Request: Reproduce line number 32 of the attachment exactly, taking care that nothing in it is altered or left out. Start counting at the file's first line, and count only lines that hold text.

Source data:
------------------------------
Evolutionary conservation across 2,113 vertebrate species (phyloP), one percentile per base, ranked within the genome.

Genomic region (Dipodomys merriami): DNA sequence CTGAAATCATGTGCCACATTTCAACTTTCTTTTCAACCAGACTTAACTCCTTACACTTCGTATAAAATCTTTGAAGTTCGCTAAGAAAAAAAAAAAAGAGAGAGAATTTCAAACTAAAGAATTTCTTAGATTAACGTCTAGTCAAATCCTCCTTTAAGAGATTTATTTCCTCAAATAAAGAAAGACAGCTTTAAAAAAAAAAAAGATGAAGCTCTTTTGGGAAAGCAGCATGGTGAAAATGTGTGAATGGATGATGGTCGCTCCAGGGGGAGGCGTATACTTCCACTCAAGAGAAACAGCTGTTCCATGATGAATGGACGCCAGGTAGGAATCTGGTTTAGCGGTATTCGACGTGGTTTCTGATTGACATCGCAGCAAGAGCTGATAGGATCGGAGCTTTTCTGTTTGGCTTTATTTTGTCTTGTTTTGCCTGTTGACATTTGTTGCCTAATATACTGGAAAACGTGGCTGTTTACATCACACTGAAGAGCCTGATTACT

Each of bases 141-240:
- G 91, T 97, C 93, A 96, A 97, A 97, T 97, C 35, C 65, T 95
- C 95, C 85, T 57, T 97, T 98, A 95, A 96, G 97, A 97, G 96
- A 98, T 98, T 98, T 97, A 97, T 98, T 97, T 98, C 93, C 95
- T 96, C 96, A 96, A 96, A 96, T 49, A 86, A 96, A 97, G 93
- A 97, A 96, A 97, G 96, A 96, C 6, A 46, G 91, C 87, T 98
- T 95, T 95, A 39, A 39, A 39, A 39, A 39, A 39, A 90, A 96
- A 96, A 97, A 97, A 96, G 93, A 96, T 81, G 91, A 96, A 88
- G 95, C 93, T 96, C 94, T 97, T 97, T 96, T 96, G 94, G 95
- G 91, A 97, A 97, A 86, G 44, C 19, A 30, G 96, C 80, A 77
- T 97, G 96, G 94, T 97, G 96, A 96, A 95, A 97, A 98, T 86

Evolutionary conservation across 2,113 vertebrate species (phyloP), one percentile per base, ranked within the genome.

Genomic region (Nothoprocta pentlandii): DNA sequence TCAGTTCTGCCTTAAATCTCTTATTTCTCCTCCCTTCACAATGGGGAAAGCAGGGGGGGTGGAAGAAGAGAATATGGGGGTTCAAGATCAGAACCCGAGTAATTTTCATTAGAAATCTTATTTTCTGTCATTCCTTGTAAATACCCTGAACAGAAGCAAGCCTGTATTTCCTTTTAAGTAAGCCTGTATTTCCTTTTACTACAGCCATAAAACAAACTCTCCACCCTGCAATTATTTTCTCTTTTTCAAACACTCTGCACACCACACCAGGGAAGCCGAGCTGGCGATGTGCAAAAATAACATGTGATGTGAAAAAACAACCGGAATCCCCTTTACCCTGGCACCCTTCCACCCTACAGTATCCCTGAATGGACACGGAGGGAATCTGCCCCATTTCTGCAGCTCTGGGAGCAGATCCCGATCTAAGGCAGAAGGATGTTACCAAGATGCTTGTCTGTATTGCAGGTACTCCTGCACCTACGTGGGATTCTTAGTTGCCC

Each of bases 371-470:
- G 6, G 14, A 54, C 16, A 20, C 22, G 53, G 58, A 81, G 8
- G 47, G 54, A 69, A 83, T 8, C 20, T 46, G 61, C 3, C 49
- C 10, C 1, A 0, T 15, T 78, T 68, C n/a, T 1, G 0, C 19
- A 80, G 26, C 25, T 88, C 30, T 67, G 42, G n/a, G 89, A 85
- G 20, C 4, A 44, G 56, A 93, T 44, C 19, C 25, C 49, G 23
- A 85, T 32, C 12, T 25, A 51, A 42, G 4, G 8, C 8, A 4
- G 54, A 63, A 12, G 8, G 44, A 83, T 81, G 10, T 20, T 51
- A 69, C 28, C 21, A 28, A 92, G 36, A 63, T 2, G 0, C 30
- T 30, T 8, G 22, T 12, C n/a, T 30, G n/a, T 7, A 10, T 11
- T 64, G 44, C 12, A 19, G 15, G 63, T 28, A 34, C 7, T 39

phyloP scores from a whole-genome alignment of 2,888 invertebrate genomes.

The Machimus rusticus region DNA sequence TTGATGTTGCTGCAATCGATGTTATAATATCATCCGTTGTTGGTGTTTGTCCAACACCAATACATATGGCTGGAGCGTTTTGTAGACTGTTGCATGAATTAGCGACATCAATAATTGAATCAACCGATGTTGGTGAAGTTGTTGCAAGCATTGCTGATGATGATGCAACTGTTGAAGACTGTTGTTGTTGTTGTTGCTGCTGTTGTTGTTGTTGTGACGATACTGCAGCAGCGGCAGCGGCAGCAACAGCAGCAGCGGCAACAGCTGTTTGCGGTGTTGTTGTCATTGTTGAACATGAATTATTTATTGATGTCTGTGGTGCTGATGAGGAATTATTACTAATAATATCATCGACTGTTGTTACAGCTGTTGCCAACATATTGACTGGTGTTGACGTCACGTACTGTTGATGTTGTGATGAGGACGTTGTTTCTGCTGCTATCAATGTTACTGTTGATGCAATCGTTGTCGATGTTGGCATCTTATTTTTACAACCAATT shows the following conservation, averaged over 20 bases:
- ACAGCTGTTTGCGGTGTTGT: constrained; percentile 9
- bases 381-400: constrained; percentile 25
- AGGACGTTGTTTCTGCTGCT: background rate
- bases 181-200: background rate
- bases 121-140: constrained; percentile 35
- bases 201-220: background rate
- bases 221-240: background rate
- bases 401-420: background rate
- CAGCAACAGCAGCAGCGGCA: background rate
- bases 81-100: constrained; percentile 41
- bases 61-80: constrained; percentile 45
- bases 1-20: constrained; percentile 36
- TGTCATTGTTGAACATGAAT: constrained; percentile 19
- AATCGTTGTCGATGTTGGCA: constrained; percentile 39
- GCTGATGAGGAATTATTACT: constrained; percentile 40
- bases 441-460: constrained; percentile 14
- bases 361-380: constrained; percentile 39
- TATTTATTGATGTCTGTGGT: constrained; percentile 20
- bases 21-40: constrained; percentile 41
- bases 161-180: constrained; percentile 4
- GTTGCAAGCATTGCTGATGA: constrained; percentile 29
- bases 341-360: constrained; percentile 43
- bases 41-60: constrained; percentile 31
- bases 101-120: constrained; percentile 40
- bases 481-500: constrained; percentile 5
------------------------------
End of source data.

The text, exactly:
- bases 181-200: background rate